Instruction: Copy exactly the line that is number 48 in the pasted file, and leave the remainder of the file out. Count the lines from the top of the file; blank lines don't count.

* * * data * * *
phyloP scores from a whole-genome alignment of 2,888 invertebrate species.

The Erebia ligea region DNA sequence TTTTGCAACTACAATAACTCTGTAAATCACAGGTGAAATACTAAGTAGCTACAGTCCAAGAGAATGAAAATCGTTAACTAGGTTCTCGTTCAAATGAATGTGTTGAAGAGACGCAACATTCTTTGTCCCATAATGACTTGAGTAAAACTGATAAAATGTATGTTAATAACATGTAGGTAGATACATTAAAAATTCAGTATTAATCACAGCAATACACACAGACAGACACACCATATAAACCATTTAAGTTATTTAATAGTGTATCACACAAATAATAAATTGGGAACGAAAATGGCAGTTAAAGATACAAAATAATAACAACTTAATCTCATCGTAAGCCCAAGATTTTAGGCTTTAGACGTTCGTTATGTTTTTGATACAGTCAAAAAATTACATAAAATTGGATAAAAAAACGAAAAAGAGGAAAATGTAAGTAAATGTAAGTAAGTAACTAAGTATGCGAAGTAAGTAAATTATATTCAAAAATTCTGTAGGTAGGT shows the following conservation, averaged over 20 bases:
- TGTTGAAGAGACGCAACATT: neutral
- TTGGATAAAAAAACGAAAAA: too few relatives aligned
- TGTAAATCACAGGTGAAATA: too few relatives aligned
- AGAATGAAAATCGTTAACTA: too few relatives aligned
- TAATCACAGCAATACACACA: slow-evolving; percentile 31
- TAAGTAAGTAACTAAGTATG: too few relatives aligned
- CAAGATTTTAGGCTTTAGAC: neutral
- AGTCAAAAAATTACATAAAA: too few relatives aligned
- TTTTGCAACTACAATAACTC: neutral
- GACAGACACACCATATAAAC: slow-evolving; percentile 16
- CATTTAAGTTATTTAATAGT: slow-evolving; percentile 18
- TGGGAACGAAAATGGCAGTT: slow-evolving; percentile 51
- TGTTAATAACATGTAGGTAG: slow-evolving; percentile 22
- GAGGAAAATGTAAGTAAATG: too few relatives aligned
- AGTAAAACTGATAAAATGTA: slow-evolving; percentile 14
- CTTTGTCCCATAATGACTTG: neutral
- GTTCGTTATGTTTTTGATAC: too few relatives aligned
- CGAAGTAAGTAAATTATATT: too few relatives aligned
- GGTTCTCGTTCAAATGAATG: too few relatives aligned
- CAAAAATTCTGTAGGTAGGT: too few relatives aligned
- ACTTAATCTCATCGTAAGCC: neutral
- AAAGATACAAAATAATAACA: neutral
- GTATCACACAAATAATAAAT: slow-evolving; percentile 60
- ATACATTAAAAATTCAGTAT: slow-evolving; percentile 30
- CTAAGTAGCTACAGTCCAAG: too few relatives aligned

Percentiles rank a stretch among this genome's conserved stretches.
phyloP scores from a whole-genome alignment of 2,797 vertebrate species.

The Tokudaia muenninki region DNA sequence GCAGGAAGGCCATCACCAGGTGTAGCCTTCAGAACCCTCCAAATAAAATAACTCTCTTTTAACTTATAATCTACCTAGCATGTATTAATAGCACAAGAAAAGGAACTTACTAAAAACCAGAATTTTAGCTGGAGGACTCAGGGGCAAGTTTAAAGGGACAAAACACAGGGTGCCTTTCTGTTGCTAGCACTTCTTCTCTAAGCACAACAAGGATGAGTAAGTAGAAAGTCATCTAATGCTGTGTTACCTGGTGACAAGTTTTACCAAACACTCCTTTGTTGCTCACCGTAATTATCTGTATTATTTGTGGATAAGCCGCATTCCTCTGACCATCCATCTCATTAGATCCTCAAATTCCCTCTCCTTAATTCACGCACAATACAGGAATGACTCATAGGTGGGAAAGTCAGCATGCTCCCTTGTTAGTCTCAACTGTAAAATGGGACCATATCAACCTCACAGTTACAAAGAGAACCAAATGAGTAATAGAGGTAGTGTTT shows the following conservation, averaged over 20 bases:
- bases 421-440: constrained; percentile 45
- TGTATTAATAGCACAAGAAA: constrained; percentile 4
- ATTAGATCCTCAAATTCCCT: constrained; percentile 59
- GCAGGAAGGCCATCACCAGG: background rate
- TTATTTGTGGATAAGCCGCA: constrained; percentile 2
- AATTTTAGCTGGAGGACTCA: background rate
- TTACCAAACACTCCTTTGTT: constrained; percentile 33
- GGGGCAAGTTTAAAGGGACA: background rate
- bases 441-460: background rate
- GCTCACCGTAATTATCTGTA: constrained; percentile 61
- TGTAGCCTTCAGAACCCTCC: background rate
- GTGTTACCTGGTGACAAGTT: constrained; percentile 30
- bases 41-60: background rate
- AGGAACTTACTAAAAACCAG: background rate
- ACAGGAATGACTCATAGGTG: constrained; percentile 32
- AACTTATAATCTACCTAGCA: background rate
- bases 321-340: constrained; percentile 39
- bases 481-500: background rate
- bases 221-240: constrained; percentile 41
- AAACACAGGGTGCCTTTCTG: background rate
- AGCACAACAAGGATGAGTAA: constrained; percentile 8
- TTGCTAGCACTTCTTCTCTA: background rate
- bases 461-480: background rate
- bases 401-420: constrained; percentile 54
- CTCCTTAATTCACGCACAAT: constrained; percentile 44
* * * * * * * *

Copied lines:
- bases 481-500: background rate